The 60cents DIY BMW G650GS Oil Fill Cap Removal Tool

The BMW G650GS has a dry oil sump design and has its oil reservoir situated where the fuel tank typically resides. And in typical BMW fashion, it requires a speciality tool to remove the oil cap. Yes, the bike’s accompanying tool kit does contain a multi-use wrench that would also open the oil fill cap. But accessing the tool pouch was an inconvenient 4-step process – top box removal, panel removal (using key), seat removal, then tool pouch removal (which is a pain due to the really tight space the tool pouch is situated).

Speciality tool sold on eBay.

So, for garage maintenance, and to encourage periodic checking of engine oil levels, I’d prefer to have a tool readily available.

The ones on eBay cost easily over $20. Just for a dumb piece of plastic – $20?!! So in true DIY fashion, after some measuring, I realised that any 22-23mm hexagonal tool should do the job. I dumped the idea of 3D-printing it – as it’ll likely cost as much as the $20 eBay tool for such a low-volume production.

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Pledge – The Amazing Helmet Polish and Cleaner?

I’ve been using Meguair’s Quik Wax on my vehicles and motorcycle helmets with excellent results. Easy on, easy off application. Smells great too! However, I do find Quik Wax to be a little on the pricey side.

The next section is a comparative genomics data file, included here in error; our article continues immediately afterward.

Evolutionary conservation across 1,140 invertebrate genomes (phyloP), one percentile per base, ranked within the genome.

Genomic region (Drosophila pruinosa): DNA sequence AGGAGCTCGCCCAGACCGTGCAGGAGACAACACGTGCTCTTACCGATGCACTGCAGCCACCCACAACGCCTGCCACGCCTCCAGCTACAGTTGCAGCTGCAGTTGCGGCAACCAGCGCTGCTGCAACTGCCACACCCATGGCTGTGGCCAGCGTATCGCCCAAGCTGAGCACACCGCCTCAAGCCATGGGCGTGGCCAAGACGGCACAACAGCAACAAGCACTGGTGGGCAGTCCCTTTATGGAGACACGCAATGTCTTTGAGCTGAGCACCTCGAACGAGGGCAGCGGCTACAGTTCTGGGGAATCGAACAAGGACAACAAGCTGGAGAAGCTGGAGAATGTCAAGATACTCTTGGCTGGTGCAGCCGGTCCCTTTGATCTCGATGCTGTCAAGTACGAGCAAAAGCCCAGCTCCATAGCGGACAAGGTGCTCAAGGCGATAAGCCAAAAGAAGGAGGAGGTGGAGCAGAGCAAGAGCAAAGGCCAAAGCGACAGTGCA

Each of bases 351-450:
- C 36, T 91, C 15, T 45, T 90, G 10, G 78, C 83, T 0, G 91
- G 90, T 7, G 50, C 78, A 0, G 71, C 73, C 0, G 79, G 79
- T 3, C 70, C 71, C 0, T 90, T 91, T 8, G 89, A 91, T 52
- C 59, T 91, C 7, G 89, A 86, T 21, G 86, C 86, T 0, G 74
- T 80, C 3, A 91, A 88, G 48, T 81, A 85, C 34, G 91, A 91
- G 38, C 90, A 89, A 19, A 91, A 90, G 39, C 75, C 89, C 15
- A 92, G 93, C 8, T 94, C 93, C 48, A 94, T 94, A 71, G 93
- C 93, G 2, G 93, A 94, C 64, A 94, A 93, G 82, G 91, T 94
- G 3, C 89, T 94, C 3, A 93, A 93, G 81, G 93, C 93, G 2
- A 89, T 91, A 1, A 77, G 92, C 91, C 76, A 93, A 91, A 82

So since I had a can of Lemon Pledge laying around my house (I use it regularly to clean and polish home furniture), thought I’d give it a go on my motorcycle helmet.

Lemon Pledge works excellent as a CLEANER wax!
Giving my Scorpion ADX-1 a Pledge snow-wash treatment.

I realised that one major ability that Pledge had that Quik Wax and most of the other waxes I previously used did not have was a very deep cleaning ability. Areas on my all-white helmet that started showing black’ish stains were easily removed using Pledge.

Inexpensive, effective, and so readily available – Pledge is now my newfound favourite helmet cleaner and polish!

Kaoko Throttle Control on the G650GS Sertao

I missed the cruise control on my R1200GS. Now with the 1200 gone, and the G650GS being my primary bike, I was searching for ways to introduce a cruise control-like feature on the otherwise low-tech bike. Until I came across the Kaoko Throttle Stabilizer!

The Kaoko Throttle Stabilizer comes in a really cute package!

The Kaoko isn’t a real cruise control. It simply adds some adjustable friction to the throttle to keep it in place. The solution is simple and elegant. And dare I say, not as “dangerous” as it sounds. It doesn’t lock the throttle at all, but merely introduces friction to hold it in place. Even with the additional friction employed (ie, cruise control ON), it was still relatively easy to ease off on the throttle merely by twisting it forward. Granted that it won’t “spring back”, but nothing a little twist of the wrist can’t handle.

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First Post Lockdown Sunday Morning Ride

Skirting around the border of a restricted area.

It’s been almost 3 months since we’ve all been virtually imprisoned due to the Covid-19 pandemic. And I’ve not met my riding buddies in that same period of time. And since this was the first weekend since the Singapore government lifted the lockdown measures preventing social gathering, we took the chance to go for a ride!